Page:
But as clutch as Nicklaus’ Sunday play was it is another number that captivated fans, fervent or otherwise. At 46 years old Nicklaus was, at best, a part-time player and, unlike the modern game which has been dominated in recent years by forty-somethings thanks to technology and fitness advances, was viewed in many ways as a ceremonial golfer.

“I don't even know why I was playing golf then. I don’t really,” Nicklaus said. “I was doing my golf course design work, but I really liked to play golf. I didn't want to quit playing golf but I really didn't have any goals. So from about (1980) on, I was there. And then just sort of lightning in a bottle I suppose in many ways.”

What transpired between the pines that Sunday 25 years ago left an indelible mark on an entire generation, to say nothing of a young Englishman who has no trouble filling in the blank “where were you when . . .?”

“The players’ locker room to just watch how it all unfolded,” Sandy Lyle recalls with little prompting.

“When Norman made four birdies in a row I thought Norman was going to nip (Nicklaus), but then Norman makes such a mess at the 18th hole. Everything was unfolding in Nicklaus’ favor. The old devil made a great effort with his 65 but you could see the golfing gods were watching over him.”

Lyle had the closest thing to a front-row seat for anyone not named Nicklaus that day. He teed off with Nicklaus that April afternoon about 45 minutes before the leaders – just far enough out of the conversation to keep his mind from wondering. Or so he thought.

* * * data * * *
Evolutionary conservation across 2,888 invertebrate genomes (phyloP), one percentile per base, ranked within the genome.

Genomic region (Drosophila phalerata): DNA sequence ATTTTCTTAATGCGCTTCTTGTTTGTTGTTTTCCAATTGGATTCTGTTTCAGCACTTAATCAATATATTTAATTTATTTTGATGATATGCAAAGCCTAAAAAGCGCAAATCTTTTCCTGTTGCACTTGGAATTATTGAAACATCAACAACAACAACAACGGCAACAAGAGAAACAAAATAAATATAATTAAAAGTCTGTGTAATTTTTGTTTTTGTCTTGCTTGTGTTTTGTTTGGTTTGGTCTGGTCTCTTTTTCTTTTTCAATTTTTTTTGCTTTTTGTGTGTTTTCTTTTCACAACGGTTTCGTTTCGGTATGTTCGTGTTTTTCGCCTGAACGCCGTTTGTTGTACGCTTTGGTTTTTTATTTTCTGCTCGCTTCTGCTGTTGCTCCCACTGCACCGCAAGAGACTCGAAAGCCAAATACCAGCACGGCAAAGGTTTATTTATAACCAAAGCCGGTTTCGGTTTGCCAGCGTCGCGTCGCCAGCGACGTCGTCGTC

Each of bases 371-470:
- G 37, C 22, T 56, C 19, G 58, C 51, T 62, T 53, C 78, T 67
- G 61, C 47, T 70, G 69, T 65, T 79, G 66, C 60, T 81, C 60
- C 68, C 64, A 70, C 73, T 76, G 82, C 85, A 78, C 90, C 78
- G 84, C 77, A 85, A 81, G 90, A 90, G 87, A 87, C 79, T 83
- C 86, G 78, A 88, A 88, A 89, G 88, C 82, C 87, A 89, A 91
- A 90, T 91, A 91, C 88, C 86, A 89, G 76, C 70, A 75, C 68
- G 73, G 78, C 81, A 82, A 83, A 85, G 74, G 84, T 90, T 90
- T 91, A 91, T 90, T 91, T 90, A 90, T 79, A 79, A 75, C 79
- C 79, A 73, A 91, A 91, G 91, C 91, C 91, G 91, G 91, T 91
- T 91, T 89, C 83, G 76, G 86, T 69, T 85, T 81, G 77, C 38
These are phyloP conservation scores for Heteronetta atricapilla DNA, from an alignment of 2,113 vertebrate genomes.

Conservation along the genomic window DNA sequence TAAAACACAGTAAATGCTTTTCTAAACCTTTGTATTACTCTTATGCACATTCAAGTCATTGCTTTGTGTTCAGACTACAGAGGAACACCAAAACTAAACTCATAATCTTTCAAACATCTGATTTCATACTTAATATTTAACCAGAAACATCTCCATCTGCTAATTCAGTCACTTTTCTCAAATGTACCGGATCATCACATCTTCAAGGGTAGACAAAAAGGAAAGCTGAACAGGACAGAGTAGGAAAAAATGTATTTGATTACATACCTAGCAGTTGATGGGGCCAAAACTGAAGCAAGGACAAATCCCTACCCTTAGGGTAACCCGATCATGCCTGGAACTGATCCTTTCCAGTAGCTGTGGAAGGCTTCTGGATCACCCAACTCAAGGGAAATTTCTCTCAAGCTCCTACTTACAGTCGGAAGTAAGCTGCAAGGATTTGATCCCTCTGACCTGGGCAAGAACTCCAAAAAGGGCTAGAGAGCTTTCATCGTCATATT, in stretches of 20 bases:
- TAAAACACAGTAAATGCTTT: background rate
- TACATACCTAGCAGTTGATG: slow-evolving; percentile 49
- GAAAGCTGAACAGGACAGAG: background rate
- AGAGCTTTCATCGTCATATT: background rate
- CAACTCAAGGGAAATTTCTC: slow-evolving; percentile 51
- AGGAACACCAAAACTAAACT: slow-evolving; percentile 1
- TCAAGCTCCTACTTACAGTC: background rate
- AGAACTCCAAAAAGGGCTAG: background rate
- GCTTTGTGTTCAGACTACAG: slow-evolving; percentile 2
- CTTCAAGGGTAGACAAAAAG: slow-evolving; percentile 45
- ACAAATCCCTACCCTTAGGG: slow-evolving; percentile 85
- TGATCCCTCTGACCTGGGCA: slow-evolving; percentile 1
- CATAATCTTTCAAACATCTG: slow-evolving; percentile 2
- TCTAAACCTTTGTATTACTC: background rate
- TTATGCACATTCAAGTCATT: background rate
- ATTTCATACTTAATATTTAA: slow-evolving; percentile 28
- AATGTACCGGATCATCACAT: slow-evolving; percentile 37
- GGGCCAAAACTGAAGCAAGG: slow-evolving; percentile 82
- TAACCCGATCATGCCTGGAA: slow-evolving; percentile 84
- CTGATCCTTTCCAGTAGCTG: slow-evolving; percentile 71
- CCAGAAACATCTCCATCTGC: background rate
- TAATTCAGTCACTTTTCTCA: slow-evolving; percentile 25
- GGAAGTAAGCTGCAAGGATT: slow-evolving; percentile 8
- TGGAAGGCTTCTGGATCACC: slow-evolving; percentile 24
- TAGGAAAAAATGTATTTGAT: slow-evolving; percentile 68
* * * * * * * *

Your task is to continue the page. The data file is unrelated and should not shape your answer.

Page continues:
“I was not thinking we had much of a chance to win the tournament. Jack may have been,” said Lyle, who had never played with Nicklaus, his boyhood hero.

But then there was the birdie at No. 2 when Nicklaus landed his 7-iron approach shot in an area about the size of a “biscuit tin” for birdie. And at the eighth, when the eventual champion emerged from the trees where he’d hit his drive: “He came walking toward me with a big grin. ‘I tried to go through a gap of 6 feet and went through a gap of 6 inches,’ he said. He missed his target, but he made par,” Lyle remembers.

For the rest of the day Lyle watched, intently. Although he would go on to sign for a 1-under 71, and claim his own green jacket two years later, Lyle admits now, in the December of his career, he was more patron than player that day.

“I was very aware history was sort of unfolding. I had my own battle going on, but I was almost spectating with the last two or three holes. Jack was in overdrive,” he said.